It’s amazing, what you can get in life if you only ask.
I had admired the work of Chuck Jones (creator of The Road Runner and Pepe LePew) ever since I became one of those movie nerds who read credits. The interview below was obtained after only a couple of calls to the office of Jones’ daughter Linda (who was handling her father’s cartoon work at the time). I freely admit that the interview didn’t set the animation world on fire, but it was certainly one of the highlights of my life.
Steve Bailey: So how does it feel to have influenced an entire generation of filmmakers?
Chuck Jones: Well, I don’t like to look at it that way. If you start to take yourself very seriously, you don’t go very far. When one of my colleagues was given an Academy Award, he said, “What do I do now? I’ve earned the highest honor possible. There’s nowhere else to go.” And you have to think, Well, it’s just an award!
SB: But certainly you’re aware of your influence, when you can go to a record store and buy a Leon Redbone album with your drawing on the cover, or you see a Mel Brooks movie [Spaceballs] where an alien sings the same song your frog sang [in Jones’ 1955 cartoon One Froggy Evening].
CJ: I’d say I did a lot of good cartoons that were enjoyed by a lot of people, and someone else pegged me as an “artist.” We certainly didn’t regard ourselves as artists when we were doing them — we were making films that we thought would last maybe two or three years. We didn’t know what the audience wanted. And it probably still doesn’t know what it wants — this business of testing and marketing is pretty silly. We made the pictures for theaters, and for ourselves.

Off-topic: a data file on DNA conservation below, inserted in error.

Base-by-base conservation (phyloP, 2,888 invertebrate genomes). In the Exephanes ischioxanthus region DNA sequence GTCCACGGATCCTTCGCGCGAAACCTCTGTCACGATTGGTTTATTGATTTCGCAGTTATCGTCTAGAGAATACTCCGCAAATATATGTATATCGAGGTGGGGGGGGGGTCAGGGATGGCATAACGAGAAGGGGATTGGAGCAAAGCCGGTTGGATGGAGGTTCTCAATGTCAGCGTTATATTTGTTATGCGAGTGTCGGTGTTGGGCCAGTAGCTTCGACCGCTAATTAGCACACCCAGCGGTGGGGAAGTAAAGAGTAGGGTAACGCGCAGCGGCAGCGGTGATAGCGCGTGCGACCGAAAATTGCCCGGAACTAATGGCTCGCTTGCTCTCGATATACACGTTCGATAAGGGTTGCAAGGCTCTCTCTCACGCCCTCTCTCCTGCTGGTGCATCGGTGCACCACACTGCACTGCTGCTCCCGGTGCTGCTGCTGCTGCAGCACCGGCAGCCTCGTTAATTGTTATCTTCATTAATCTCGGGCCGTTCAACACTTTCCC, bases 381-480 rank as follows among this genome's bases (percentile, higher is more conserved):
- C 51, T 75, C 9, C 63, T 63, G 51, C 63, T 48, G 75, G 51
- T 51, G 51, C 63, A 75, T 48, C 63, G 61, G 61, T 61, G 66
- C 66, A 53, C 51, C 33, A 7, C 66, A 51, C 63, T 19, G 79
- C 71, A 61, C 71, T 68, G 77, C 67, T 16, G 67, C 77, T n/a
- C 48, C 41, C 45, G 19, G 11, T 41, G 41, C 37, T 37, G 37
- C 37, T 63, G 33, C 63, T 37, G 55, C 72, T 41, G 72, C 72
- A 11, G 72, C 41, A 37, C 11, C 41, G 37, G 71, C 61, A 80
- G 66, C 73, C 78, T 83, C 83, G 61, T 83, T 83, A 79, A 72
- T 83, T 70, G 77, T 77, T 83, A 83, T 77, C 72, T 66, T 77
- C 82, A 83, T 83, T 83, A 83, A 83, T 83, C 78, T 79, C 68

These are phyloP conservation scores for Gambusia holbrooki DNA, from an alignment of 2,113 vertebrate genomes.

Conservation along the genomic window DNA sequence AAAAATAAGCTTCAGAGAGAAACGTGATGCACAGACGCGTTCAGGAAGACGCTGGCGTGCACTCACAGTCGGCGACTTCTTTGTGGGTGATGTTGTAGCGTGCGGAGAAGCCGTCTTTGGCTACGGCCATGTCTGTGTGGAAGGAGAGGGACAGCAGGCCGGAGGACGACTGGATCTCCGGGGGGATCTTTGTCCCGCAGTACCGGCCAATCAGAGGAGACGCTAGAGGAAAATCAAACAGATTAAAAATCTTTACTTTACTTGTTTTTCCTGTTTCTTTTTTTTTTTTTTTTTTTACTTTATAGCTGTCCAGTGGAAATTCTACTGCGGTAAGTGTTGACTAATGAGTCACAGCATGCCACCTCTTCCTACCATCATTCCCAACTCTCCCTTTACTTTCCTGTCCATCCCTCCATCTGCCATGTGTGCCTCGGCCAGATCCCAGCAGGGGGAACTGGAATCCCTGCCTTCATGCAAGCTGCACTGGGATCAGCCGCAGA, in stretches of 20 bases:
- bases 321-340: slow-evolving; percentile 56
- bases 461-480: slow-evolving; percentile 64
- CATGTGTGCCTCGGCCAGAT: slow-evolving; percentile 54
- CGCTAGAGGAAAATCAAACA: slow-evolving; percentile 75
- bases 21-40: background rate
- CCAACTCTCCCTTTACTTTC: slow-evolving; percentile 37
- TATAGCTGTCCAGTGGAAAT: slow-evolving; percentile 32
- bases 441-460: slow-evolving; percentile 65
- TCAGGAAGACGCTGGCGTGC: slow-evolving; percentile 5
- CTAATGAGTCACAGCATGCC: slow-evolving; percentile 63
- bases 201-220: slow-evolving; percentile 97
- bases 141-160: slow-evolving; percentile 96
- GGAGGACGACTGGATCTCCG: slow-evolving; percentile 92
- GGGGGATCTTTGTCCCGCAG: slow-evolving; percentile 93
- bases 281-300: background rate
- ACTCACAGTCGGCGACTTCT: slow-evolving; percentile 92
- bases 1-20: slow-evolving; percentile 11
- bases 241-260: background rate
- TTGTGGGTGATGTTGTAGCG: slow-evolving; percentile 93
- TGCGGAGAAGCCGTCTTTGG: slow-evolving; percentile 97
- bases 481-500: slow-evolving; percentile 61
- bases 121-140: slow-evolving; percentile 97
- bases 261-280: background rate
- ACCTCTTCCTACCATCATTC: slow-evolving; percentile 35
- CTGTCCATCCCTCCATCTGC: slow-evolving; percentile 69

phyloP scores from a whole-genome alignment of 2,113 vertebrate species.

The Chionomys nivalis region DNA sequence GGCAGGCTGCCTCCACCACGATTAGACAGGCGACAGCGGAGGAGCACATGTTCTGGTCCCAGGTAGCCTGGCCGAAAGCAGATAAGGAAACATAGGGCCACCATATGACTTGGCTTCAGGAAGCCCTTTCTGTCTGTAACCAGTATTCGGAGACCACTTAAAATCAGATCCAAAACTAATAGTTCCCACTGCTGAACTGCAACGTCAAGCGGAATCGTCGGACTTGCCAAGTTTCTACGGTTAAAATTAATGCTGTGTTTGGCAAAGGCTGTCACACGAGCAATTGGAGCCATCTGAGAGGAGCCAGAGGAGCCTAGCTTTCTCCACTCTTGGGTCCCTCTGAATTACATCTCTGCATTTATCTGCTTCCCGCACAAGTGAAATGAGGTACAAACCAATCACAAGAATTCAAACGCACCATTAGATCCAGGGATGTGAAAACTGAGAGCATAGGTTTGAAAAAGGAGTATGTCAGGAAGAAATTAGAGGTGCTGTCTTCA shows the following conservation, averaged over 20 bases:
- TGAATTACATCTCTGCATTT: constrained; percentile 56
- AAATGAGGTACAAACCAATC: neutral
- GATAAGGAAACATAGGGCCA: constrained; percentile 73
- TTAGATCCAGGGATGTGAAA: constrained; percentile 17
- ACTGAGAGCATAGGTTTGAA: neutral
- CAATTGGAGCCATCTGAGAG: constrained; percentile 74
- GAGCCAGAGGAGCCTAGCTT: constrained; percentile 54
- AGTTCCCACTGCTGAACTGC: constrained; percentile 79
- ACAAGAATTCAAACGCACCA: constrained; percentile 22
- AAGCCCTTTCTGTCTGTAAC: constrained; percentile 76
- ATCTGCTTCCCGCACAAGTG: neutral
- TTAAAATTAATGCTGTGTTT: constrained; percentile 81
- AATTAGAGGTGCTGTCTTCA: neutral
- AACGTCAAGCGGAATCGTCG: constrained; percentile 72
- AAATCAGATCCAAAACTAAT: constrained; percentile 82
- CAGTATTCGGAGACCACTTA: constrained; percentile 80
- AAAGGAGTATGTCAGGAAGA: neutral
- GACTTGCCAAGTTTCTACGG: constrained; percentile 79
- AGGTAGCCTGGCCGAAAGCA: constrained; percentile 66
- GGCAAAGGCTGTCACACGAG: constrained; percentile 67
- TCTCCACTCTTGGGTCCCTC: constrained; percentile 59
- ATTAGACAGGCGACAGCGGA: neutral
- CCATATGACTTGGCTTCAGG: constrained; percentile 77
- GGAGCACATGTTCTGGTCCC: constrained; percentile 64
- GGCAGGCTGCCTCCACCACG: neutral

SB: Well, then, let’s say your cartoons had an impact on people. Were you aware of an impact when you were making them?
CJ: Oh, no. In fact, when UPA [creators of Mr. Magoo] first came about, their P.R. man decided they needed an enemy, so he said, “Our enemy is Disney. We’re doing ‘modern’ animation, and we’re against fuzzy animals.” Well, we never did fuzzy animals to begin with — you can hardly draw them. But people were impressed with UPA, and so all the local schools hired people from UPA. They never bothered with us. We were recognized in Europe long before we were in the United States, and I think the Californians were the last to notice.
SB: What’s the most surprising response you ever received to your work?
CJ: To be asked to lecture at Oxford is pretty startling. But then again, they’re all pretty startling. I don’t know how many languages we’ve been translating into. I saw a comic strip of the Coyote once in Copenhagen. It was a printed comic where the Coyote is falling, and as he fell off the cliff, he was saying in big letters, “HJELP!” I said, “What do you know? We can write in Danish!”
SB: What does an animation director do?
CJ: It depends on where he works — a director at Warners didn’t work the same way as at M-G-M. At Warner Bros., you’d work with a writer, though you’d find that you’d have to be about half of your own story department. Most of the writers at Warners didn’t draw very well, and really, I didn’t want them to — I wanted them for storylines and gags.